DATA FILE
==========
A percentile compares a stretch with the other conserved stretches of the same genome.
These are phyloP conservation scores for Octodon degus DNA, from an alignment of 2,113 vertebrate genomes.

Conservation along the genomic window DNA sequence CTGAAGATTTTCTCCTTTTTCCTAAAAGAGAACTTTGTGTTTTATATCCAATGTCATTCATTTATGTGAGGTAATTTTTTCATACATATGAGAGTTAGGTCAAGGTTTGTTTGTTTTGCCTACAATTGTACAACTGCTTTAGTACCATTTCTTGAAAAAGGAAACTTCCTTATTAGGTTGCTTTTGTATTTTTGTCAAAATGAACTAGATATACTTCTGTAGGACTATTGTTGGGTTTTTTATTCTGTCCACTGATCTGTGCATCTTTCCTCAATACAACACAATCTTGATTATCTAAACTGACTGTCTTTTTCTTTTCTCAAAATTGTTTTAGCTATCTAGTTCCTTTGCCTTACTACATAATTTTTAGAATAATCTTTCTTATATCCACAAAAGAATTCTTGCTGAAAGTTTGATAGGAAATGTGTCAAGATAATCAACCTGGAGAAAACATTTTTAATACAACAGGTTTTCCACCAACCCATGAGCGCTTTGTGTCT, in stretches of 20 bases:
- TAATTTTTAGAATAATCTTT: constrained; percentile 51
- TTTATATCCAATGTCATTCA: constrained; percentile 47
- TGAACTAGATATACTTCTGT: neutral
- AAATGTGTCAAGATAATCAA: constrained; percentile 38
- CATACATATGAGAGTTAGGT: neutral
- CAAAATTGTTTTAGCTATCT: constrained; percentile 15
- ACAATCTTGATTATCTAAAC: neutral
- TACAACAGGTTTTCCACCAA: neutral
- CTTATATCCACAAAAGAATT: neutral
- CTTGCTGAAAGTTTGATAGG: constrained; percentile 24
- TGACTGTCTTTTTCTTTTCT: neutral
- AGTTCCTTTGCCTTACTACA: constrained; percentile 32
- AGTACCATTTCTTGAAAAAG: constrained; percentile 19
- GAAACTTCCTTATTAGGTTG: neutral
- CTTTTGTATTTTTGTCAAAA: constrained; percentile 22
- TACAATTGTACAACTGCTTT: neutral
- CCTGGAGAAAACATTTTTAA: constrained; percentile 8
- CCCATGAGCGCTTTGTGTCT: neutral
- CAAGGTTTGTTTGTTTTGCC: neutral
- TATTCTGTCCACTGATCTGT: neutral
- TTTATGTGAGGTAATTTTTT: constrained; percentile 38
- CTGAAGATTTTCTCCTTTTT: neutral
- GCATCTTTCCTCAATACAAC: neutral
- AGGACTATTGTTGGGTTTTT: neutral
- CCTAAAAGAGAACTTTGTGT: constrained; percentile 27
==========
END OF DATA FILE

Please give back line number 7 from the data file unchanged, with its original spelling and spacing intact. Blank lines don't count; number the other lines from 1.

- AAATGTGTCAAGATAATCAA: constrained; percentile 38